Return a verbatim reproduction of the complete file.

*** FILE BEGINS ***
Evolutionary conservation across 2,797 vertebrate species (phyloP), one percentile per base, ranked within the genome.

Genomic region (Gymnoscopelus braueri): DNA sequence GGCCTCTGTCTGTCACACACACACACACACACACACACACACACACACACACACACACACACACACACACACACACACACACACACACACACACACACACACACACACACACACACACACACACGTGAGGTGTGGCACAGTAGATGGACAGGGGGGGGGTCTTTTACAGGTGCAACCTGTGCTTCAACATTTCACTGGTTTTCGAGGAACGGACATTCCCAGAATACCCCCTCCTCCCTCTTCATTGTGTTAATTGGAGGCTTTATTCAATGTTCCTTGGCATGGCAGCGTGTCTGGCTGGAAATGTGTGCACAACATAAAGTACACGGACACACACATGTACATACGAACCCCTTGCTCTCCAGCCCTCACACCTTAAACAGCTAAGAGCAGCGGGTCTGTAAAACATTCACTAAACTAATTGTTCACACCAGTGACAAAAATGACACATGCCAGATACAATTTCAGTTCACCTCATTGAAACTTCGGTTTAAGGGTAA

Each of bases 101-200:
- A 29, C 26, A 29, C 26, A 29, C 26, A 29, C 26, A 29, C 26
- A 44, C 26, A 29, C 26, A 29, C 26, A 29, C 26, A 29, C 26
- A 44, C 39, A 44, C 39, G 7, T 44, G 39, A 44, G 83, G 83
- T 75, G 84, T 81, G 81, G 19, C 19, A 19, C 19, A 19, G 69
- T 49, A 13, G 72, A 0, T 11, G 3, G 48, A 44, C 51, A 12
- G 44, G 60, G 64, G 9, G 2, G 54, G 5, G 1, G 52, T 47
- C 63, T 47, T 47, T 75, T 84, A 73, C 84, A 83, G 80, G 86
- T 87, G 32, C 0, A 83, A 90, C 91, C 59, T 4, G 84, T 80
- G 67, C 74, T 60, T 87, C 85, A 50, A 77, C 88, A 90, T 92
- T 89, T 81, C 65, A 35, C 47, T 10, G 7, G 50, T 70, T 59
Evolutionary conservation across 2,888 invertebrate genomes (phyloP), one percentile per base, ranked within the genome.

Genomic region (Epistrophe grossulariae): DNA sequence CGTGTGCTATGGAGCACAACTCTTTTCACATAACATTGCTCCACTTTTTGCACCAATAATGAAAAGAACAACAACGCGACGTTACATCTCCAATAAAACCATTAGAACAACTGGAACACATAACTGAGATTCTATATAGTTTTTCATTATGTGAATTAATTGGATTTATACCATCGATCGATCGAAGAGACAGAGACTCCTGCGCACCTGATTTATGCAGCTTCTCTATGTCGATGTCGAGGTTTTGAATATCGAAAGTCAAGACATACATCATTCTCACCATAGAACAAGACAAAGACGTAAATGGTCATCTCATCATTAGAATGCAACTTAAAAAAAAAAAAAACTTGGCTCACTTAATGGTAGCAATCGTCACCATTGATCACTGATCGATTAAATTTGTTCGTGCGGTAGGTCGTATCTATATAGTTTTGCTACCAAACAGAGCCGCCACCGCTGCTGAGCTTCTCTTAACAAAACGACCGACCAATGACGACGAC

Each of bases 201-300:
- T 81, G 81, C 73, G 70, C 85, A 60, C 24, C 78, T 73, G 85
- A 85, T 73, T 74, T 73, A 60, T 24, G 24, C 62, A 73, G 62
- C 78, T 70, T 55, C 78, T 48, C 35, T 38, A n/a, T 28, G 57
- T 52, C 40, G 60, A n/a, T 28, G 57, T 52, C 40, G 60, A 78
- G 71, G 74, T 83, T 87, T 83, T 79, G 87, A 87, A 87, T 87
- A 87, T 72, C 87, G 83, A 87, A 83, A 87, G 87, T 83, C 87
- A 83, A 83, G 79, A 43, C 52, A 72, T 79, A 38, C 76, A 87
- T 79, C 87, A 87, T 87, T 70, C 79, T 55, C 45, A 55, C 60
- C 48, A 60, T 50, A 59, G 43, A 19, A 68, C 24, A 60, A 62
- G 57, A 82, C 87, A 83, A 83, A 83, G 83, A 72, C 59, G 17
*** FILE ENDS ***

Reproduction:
Evolutionary conservation across 2,797 vertebrate species (phyloP), one percentile per base, ranked within the genome.

Genomic region (Gymnoscopelus braueri): DNA sequence GGCCTCTGTCTGTCACACACACACACACACACACACACACACACACACACACACACACACACACACACACACACACACACACACACACACACACACACACACACACACACACACACACACACACGTGAGGTGTGGCACAGTAGATGGACAGGGGGGGGGTCTTTTACAGGTGCAACCTGTGCTTCAACATTTCACTGGTTTTCGAGGAACGGACATTCCCAGAATACCCCCTCCTCCCTCTTCATTGTGTTAATTGGAGGCTTTATTCAATGTTCCTTGGCATGGCAGCGTGTCTGGCTGGAAATGTGTGCACAACATAAAGTACACGGACACACACATGTACATACGAACCCCTTGCTCTCCAGCCCTCACACCTTAAACAGCTAAGAGCAGCGGGTCTGTAAAACATTCACTAAACTAATTGTTCACACCAGTGACAAAAATGACACATGCCAGATACAATTTCAGTTCACCTCATTGAAACTTCGGTTTAAGGGTAA

Each of bases 101-200:
- A 29, C 26, A 29, C 26, A 29, C 26, A 29, C 26, A 29, C 26
- A 44, C 26, A 29, C 26, A 29, C 26, A 29, C 26, A 29, C 26
- A 44, C 39, A 44, C 39, G 7, T 44, G 39, A 44, G 83, G 83
- T 75, G 84, T 81, G 81, G 19, C 19, A 19, C 19, A 19, G 69
- T 49, A 13, G 72, A 0, T 11, G 3, G 48, A 44, C 51, A 12
- G 44, G 60, G 64, G 9, G 2, G 54, G 5, G 1, G 52, T 47
- C 63, T 47, T 47, T 75, T 84, A 73, C 84, A 83, G 80, G 86
- T 87, G 32, C 0, A 83, A 90, C 91, C 59, T 4, G 84, T 80
- G 67, C 74, T 60, T 87, C 85, A 50, A 77, C 88, A 90, T 92
- T 89, T 81, C 65, A 35, C 47, T 10, G 7, G 50, T 70, T 59
Evolutionary conservation across 2,888 invertebrate genomes (phyloP), one percentile per base, ranked within the genome.

Genomic region (Epistrophe grossulariae): DNA sequence CGTGTGCTATGGAGCACAACTCTTTTCACATAACATTGCTCCACTTTTTGCACCAATAATGAAAAGAACAACAACGCGACGTTACATCTCCAATAAAACCATTAGAACAACTGGAACACATAACTGAGATTCTATATAGTTTTTCATTATGTGAATTAATTGGATTTATACCATCGATCGATCGAAGAGACAGAGACTCCTGCGCACCTGATTTATGCAGCTTCTCTATGTCGATGTCGAGGTTTTGAATATCGAAAGTCAAGACATACATCATTCTCACCATAGAACAAGACAAAGACGTAAATGGTCATCTCATCATTAGAATGCAACTTAAAAAAAAAAAAAACTTGGCTCACTTAATGGTAGCAATCGTCACCATTGATCACTGATCGATTAAATTTGTTCGTGCGGTAGGTCGTATCTATATAGTTTTGCTACCAAACAGAGCCGCCACCGCTGCTGAGCTTCTCTTAACAAAACGACCGACCAATGACGACGAC

Each of bases 201-300:
- T 81, G 81, C 73, G 70, C 85, A 60, C 24, C 78, T 73, G 85
- A 85, T 73, T 74, T 73, A 60, T 24, G 24, C 62, A 73, G 62
- C 78, T 70, T 55, C 78, T 48, C 35, T 38, A n/a, T 28, G 57
- T 52, C 40, G 60, A n/a, T 28, G 57, T 52, C 40, G 60, A 78
- G 71, G 74, T 83, T 87, T 83, T 79, G 87, A 87, A 87, T 87
- A 87, T 72, C 87, G 83, A 87, A 83, A 87, G 87, T 83, C 87
- A 83, A 83, G 79, A 43, C 52, A 72, T 79, A 38, C 76, A 87
- T 79, C 87, A 87, T 87, T 70, C 79, T 55, C 45, A 55, C 60
- C 48, A 60, T 50, A 59, G 43, A 19, A 68, C 24, A 60, A 62
- G 57, A 82, C 87, A 83, A 83, A 83, G 83, A 72, C 59, G 17